Some Products Exempt From Lead RulesJan 7, 2009 | Parker Waichman LLP
The U.S. Consumer Product Safety Commission (CPSC) just voted to exempt some lead-laden electronic goods and products from the recently enacted Consumer Product Safety Improvement Act (CPSIA). The Act comes into effect next month, but the CPSC is looking to remove certain lead-containing electronic goods, among other items, from the lead toy ban, reports Bloomberg News. The ban on lead in toys becomes effective next month on February 10th.
The Commission, comprised of two members, was responding to industry complaints said Bloomberg, and is also looking to release some natural products, such as wool, gems, pearls, and cotton, from the mandatory lead testing. Industry lobbyists, speaking on behalf of makers of “books, handheld computers, bedding, and shoes” hope to find exemption for the Act and are working to remove a variety of products—glass, bolts, and mattress padding, to name a few—that they feel present no risks to children, reported Bloomberg. The Commission’s proposal received initial approval this week and is open for public comment for one month, said Bloomberg. Industry had been looking for more expansive and immediate exemptions to the approaching law, added Bloomberg.
In 2007, over six million toys were recalled because of lead; the highest number ever due to product defects; Mattel Inc. alone recalled twenty-one million toys. Lawsuits over lead in toys include cases with Fisher-Price; Michaels Stores; Sears, Roebuck and Co.; Costco Wholesale; Eveready Battery; KMart; and Marvel Entertainment for Ernie, Elmo, Big Bird, SpongeBob, and Thomas the Train products. Potentially dangerous toys remained on store shelves several times during that year and by the time that year’s holiday season hit—the busiest selling time for toy companies—the CPSC had recalled 75 brands of toys. Of those, 39 recalls were implemented due to lead exposure.
In children and fetuses, lead exposure can cause brain and nervous system damage, behavioral and learning problems, slowed growth, hearing problems, headaches, mental and physical retardation, and behavioral and other health problems. Lead is also known to cause cancer and reproductive harm and, in adults, lead can damage the nervous system. Once poisoned by lead, no organ system is immune. Unfortunately, lead poisoning is difficult to recognize because it manifests with subtle symptoms and there are no definitive indicators that point to contamination. When faced with peculiar symptoms that do not match any one particular disease, lead poisoning should be considered.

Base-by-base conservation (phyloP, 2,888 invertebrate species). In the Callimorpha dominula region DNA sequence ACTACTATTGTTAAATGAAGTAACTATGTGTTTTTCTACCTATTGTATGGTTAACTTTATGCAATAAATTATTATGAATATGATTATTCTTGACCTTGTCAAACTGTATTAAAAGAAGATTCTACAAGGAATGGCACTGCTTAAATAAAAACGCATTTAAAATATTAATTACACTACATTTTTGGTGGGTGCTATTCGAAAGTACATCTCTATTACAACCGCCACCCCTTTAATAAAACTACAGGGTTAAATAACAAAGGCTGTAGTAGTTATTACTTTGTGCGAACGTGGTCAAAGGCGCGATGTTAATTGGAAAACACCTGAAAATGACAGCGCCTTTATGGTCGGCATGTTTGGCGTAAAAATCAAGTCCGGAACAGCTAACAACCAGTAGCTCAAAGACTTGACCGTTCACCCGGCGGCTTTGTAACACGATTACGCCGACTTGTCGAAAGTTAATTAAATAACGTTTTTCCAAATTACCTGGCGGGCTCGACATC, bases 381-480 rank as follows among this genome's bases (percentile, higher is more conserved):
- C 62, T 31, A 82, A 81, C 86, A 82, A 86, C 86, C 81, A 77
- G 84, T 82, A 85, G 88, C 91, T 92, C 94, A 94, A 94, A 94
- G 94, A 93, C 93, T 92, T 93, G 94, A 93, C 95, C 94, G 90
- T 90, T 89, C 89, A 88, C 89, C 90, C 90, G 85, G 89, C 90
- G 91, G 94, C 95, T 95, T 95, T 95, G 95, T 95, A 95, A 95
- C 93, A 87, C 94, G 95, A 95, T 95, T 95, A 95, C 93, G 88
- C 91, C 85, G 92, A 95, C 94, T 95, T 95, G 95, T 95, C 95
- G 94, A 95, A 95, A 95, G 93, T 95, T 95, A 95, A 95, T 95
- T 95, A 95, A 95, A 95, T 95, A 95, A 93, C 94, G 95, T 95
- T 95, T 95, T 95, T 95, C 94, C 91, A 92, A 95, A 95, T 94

Finally, last year, Congress passed the first overhaul to consumer protection laws in about 20 years, mostly over the glut of recalled Chinese-made lead-tainted toys, said Bloomberg. The Act strengthens and expands the existing lead standard and mandates that chidren’s product and toy makers obtain independent testing to ensure products are lead-free, Bloomberg noted.
Now, in the days before the Act takes effect, manufacturers are looking for ways to skirt the mandates and avoid lead testing in a wide variety of products. Many experts agree that lead in any amount is dangerous to children, fetuses, and adults and many consider lead poisoning to be one of the most important chronic environmental illnesses affecting children today. Despite efforts to control lead, serious cases still occur.